Eventually, bored with the rejection from Japan, Kusama made the move to New York, and quickly found herself much more at home: her Infinity Net paintings were welcomed by critics and audiences who were already familiar with the sort of thing she was doing. It's around that time that she got more into the arena of performance art, where being both female and Japanese gave her undeniable curiosity appeal. It's something she wryly exploits in a slideshow called Walking Piece, which depicts her mooching round Manhattan in full kimono.
Within a couple of years, though, it wasn't her clothes that people were talking about: quite the opposite. Kusama became the architect of a whole series of full-on hippy Happenings, frequently involving nudity in public places (though, crucially, never her own). The key piece of evidence from this period is her 20 minute film Self Obliteration, which turns out to be the pivotal work in this exhibition. (Invevitably, you can also see it on YouTube, albeit in three parts.) Everything Kusama did before - the polkadots, the surrealism, the repetition, the willies - feeds into what we see in the film. Everything she did after feels like a consequence of what she did there, although that's a topic for debate.
In the 1970s, Kusama returned to Japan, where - in an unexpected move - she more or less started again from scratch. Her New York fame counted for nothing back home, where her activities had been reported as those of a lunatic. And it's uncertain whether this had an impact on the other main upheaval in her life: in 1977, she committed herself to an institution, where she's been ever since.
Acid burnout? Depression after the move back to Japan? A recurrence of the mental problems she's had since the early days? Or something a lot more canny than that? Because you can't help feeling that she's playing with the idea of insanity, rather than being a victim of it. These days, she's applying the cliched salaryman ethic to her art: she gets up in the morning, wanders over to her studio, and puts in a full working day with her canvasses. And in the evening, she checks herself back into the loony bin for a good night's rest. That seems like incredibly detailed time management for someone in her condition.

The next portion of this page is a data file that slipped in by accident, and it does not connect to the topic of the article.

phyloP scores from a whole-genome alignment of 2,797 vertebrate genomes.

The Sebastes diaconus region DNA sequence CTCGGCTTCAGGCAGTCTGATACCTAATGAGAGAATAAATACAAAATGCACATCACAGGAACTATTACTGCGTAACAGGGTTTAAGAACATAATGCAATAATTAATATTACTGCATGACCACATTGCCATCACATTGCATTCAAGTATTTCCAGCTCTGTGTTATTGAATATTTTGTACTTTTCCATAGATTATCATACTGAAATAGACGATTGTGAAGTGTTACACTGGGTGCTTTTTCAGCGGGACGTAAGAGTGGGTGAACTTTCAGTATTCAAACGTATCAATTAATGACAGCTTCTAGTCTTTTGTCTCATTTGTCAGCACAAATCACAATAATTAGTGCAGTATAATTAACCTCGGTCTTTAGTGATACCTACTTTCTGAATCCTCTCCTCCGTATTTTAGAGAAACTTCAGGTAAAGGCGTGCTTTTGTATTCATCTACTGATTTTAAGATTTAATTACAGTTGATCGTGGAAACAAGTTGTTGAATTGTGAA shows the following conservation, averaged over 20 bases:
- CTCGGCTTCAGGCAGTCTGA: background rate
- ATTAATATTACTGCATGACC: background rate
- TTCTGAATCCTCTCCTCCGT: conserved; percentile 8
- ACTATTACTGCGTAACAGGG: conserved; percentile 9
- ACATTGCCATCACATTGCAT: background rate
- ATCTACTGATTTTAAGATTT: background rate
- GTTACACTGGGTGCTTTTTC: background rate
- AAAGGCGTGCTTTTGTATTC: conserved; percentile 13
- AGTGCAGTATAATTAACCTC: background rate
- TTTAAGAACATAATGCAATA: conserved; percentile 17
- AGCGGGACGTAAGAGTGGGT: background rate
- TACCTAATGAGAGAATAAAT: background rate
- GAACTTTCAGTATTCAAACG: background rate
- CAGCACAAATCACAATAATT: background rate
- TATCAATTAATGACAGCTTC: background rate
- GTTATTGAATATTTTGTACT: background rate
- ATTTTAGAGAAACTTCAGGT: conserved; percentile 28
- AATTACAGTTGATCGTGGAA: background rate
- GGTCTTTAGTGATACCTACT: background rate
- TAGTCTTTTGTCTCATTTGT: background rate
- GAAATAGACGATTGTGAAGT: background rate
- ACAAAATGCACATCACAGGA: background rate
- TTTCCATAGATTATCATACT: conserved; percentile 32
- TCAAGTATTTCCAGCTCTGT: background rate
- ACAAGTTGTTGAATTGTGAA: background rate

And the most astonishing thing is this: her art still keeps on developing. If this exhibition's layout is to be believed, Kusama has spent her post-New York years reliving the first half of her career, but with the added insight that her advanced years have given her. Her use of colour has become bolder over the years: the penultimate room, dedicated to pictures she painted in 2009 - the year she turned 80 - is truly dazzling. And it's capped by one of her legendary Infinity Mirrored Rooms, a series of installations in which she explores her love of repetition using the simplest tools available. When you come out of that one with your jaw scraping the floor, don't forget to look to your left at the terrace overlooking the Thames: otherwise, you may miss a dinky version of one of the flower sculptures that got me interested in her in the first place.
In her book, Kusama insists that her art is driven by her own feelings, and has nothing to do with what anyone else in the art world is doing at the time. I don't quite buy that: it would seem that decade to decade, she seemed to be working quite closely alongside the popular trends. But her take on them is always skewed in interesting ways, making this an incredibly satisfying exhibition, well worth catching before it closes in a few weeks. If nothing else, I hope I'll be as productive as her by the time I hit 80. (Mind you, if I was aiming for a life like Kusama's, I probably should have racked up a couple of prosecutions for public indecency by now. Better focus on that in the short term.)